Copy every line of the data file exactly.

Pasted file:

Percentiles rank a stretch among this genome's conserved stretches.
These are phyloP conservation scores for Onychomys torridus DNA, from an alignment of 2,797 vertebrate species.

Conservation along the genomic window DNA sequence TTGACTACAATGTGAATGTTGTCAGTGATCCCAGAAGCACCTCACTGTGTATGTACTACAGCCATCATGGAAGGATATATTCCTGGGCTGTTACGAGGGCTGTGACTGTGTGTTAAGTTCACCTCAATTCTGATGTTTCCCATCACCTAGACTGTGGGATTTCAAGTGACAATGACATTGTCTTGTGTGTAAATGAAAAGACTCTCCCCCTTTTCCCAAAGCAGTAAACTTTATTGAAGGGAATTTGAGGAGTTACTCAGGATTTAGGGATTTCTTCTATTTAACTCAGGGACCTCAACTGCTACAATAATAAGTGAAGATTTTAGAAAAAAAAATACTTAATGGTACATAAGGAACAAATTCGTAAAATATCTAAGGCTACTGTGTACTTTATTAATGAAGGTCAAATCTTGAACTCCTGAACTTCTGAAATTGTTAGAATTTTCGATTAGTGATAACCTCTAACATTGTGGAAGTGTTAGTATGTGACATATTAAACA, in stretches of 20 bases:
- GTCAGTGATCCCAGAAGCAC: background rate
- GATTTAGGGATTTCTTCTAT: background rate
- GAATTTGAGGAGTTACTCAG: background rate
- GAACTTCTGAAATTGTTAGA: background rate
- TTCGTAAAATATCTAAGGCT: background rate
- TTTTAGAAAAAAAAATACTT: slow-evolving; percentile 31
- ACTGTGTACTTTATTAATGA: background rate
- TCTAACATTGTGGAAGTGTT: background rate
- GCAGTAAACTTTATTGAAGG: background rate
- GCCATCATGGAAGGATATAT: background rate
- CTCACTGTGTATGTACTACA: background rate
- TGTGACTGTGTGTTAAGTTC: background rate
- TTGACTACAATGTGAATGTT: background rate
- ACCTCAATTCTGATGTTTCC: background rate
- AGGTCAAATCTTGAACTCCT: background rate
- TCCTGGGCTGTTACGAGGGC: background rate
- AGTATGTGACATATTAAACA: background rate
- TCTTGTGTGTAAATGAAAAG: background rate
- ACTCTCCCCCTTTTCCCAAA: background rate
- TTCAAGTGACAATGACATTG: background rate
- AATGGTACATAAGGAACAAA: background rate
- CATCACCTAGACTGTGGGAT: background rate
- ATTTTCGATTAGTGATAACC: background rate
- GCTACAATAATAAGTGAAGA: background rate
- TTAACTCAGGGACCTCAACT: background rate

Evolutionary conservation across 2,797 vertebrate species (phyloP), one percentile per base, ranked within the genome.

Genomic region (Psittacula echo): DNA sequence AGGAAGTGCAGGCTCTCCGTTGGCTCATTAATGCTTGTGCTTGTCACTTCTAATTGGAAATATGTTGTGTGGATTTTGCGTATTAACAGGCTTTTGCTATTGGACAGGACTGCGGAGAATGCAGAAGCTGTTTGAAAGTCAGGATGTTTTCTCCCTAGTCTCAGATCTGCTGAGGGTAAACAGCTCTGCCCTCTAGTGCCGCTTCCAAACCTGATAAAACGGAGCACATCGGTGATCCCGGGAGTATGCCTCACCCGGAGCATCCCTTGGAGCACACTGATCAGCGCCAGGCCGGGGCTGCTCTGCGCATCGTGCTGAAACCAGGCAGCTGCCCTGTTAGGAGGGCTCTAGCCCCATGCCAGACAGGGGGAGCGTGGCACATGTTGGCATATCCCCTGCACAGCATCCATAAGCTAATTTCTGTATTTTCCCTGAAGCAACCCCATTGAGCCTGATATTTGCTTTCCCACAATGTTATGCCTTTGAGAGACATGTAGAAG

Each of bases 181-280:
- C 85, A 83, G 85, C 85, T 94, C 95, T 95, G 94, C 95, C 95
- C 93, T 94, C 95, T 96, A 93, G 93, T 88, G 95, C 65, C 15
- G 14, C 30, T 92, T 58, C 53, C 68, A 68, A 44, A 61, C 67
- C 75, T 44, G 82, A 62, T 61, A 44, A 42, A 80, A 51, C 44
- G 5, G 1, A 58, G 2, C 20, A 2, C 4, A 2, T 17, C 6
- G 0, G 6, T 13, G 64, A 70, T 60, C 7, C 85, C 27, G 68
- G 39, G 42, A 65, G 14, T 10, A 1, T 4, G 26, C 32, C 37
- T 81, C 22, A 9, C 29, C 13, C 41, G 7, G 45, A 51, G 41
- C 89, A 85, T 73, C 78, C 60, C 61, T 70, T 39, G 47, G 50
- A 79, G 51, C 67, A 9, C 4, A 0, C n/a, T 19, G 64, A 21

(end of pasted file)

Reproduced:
Percentiles rank a stretch among this genome's conserved stretches.
These are phyloP conservation scores for Onychomys torridus DNA, from an alignment of 2,797 vertebrate species.

Conservation along the genomic window DNA sequence TTGACTACAATGTGAATGTTGTCAGTGATCCCAGAAGCACCTCACTGTGTATGTACTACAGCCATCATGGAAGGATATATTCCTGGGCTGTTACGAGGGCTGTGACTGTGTGTTAAGTTCACCTCAATTCTGATGTTTCCCATCACCTAGACTGTGGGATTTCAAGTGACAATGACATTGTCTTGTGTGTAAATGAAAAGACTCTCCCCCTTTTCCCAAAGCAGTAAACTTTATTGAAGGGAATTTGAGGAGTTACTCAGGATTTAGGGATTTCTTCTATTTAACTCAGGGACCTCAACTGCTACAATAATAAGTGAAGATTTTAGAAAAAAAAATACTTAATGGTACATAAGGAACAAATTCGTAAAATATCTAAGGCTACTGTGTACTTTATTAATGAAGGTCAAATCTTGAACTCCTGAACTTCTGAAATTGTTAGAATTTTCGATTAGTGATAACCTCTAACATTGTGGAAGTGTTAGTATGTGACATATTAAACA, in stretches of 20 bases:
- GTCAGTGATCCCAGAAGCAC: background rate
- GATTTAGGGATTTCTTCTAT: background rate
- GAATTTGAGGAGTTACTCAG: background rate
- GAACTTCTGAAATTGTTAGA: background rate
- TTCGTAAAATATCTAAGGCT: background rate
- TTTTAGAAAAAAAAATACTT: slow-evolving; percentile 31
- ACTGTGTACTTTATTAATGA: background rate
- TCTAACATTGTGGAAGTGTT: background rate
- GCAGTAAACTTTATTGAAGG: background rate
- GCCATCATGGAAGGATATAT: background rate
- CTCACTGTGTATGTACTACA: background rate
- TGTGACTGTGTGTTAAGTTC: background rate
- TTGACTACAATGTGAATGTT: background rate
- ACCTCAATTCTGATGTTTCC: background rate
- AGGTCAAATCTTGAACTCCT: background rate
- TCCTGGGCTGTTACGAGGGC: background rate
- AGTATGTGACATATTAAACA: background rate
- TCTTGTGTGTAAATGAAAAG: background rate
- ACTCTCCCCCTTTTCCCAAA: background rate
- TTCAAGTGACAATGACATTG: background rate
- AATGGTACATAAGGAACAAA: background rate
- CATCACCTAGACTGTGGGAT: background rate
- ATTTTCGATTAGTGATAACC: background rate
- GCTACAATAATAAGTGAAGA: background rate
- TTAACTCAGGGACCTCAACT: background rate

Evolutionary conservation across 2,797 vertebrate species (phyloP), one percentile per base, ranked within the genome.

Genomic region (Psittacula echo): DNA sequence AGGAAGTGCAGGCTCTCCGTTGGCTCATTAATGCTTGTGCTTGTCACTTCTAATTGGAAATATGTTGTGTGGATTTTGCGTATTAACAGGCTTTTGCTATTGGACAGGACTGCGGAGAATGCAGAAGCTGTTTGAAAGTCAGGATGTTTTCTCCCTAGTCTCAGATCTGCTGAGGGTAAACAGCTCTGCCCTCTAGTGCCGCTTCCAAACCTGATAAAACGGAGCACATCGGTGATCCCGGGAGTATGCCTCACCCGGAGCATCCCTTGGAGCACACTGATCAGCGCCAGGCCGGGGCTGCTCTGCGCATCGTGCTGAAACCAGGCAGCTGCCCTGTTAGGAGGGCTCTAGCCCCATGCCAGACAGGGGGAGCGTGGCACATGTTGGCATATCCCCTGCACAGCATCCATAAGCTAATTTCTGTATTTTCCCTGAAGCAACCCCATTGAGCCTGATATTTGCTTTCCCACAATGTTATGCCTTTGAGAGACATGTAGAAG

Each of bases 181-280:
- C 85, A 83, G 85, C 85, T 94, C 95, T 95, G 94, C 95, C 95
- C 93, T 94, C 95, T 96, A 93, G 93, T 88, G 95, C 65, C 15
- G 14, C 30, T 92, T 58, C 53, C 68, A 68, A 44, A 61, C 67
- C 75, T 44, G 82, A 62, T 61, A 44, A 42, A 80, A 51, C 44
- G 5, G 1, A 58, G 2, C 20, A 2, C 4, A 2, T 17, C 6
- G 0, G 6, T 13, G 64, A 70, T 60, C 7, C 85, C 27, G 68
- G 39, G 42, A 65, G 14, T 10, A 1, T 4, G 26, C 32, C 37
- T 81, C 22, A 9, C 29, C 13, C 41, G 7, G 45, A 51, G 41
- C 89, A 85, T 73, C 78, C 60, C 61, T 70, T 39, G 47, G 50
- A 79, G 51, C 67, A 9, C 4, A 0, C n/a, T 19, G 64, A 21